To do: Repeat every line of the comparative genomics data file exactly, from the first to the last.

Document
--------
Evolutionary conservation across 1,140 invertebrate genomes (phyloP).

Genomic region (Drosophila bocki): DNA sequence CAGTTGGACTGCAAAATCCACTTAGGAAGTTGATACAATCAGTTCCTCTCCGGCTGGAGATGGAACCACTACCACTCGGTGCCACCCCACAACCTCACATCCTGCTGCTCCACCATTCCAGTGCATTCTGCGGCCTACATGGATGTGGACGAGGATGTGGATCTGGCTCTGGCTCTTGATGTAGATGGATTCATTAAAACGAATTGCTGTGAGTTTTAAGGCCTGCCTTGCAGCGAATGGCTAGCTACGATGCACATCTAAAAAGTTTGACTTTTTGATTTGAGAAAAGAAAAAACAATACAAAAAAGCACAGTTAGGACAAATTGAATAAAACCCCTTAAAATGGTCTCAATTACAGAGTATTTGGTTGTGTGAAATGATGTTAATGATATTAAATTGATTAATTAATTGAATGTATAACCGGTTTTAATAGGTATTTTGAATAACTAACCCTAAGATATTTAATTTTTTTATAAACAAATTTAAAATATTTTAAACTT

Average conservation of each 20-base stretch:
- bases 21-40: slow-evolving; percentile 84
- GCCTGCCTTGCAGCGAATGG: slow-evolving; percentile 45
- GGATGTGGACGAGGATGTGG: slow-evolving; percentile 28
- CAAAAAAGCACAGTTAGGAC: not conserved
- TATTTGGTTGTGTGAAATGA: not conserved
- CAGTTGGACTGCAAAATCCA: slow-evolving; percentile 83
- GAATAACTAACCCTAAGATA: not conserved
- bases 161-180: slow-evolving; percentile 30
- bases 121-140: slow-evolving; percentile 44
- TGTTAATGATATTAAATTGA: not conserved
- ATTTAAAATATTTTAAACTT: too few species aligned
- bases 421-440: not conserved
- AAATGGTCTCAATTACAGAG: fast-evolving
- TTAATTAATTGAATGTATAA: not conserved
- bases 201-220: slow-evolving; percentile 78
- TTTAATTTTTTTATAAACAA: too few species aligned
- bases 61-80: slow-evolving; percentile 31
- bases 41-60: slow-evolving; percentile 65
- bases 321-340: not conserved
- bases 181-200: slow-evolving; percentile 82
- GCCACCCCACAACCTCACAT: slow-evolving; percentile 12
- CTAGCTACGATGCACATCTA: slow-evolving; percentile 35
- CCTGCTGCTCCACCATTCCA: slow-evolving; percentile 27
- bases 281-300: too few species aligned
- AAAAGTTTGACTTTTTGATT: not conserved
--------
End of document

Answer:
Evolutionary conservation across 1,140 invertebrate genomes (phyloP).

Genomic region (Drosophila bocki): DNA sequence CAGTTGGACTGCAAAATCCACTTAGGAAGTTGATACAATCAGTTCCTCTCCGGCTGGAGATGGAACCACTACCACTCGGTGCCACCCCACAACCTCACATCCTGCTGCTCCACCATTCCAGTGCATTCTGCGGCCTACATGGATGTGGACGAGGATGTGGATCTGGCTCTGGCTCTTGATGTAGATGGATTCATTAAAACGAATTGCTGTGAGTTTTAAGGCCTGCCTTGCAGCGAATGGCTAGCTACGATGCACATCTAAAAAGTTTGACTTTTTGATTTGAGAAAAGAAAAAACAATACAAAAAAGCACAGTTAGGACAAATTGAATAAAACCCCTTAAAATGGTCTCAATTACAGAGTATTTGGTTGTGTGAAATGATGTTAATGATATTAAATTGATTAATTAATTGAATGTATAACCGGTTTTAATAGGTATTTTGAATAACTAACCCTAAGATATTTAATTTTTTTATAAACAAATTTAAAATATTTTAAACTT

Average conservation of each 20-base stretch:
- bases 21-40: slow-evolving; percentile 84
- GCCTGCCTTGCAGCGAATGG: slow-evolving; percentile 45
- GGATGTGGACGAGGATGTGG: slow-evolving; percentile 28
- CAAAAAAGCACAGTTAGGAC: not conserved
- TATTTGGTTGTGTGAAATGA: not conserved
- CAGTTGGACTGCAAAATCCA: slow-evolving; percentile 83
- GAATAACTAACCCTAAGATA: not conserved
- bases 161-180: slow-evolving; percentile 30
- bases 121-140: slow-evolving; percentile 44
- TGTTAATGATATTAAATTGA: not conserved
- ATTTAAAATATTTTAAACTT: too few species aligned
- bases 421-440: not conserved
- AAATGGTCTCAATTACAGAG: fast-evolving
- TTAATTAATTGAATGTATAA: not conserved
- bases 201-220: slow-evolving; percentile 78
- TTTAATTTTTTTATAAACAA: too few species aligned
- bases 61-80: slow-evolving; percentile 31
- bases 41-60: slow-evolving; percentile 65
- bases 321-340: not conserved
- bases 181-200: slow-evolving; percentile 82
- GCCACCCCACAACCTCACAT: slow-evolving; percentile 12
- CTAGCTACGATGCACATCTA: slow-evolving; percentile 35
- CCTGCTGCTCCACCATTCCA: slow-evolving; percentile 27
- bases 281-300: too few species aligned
- AAAAGTTTGACTTTTTGATT: not conserved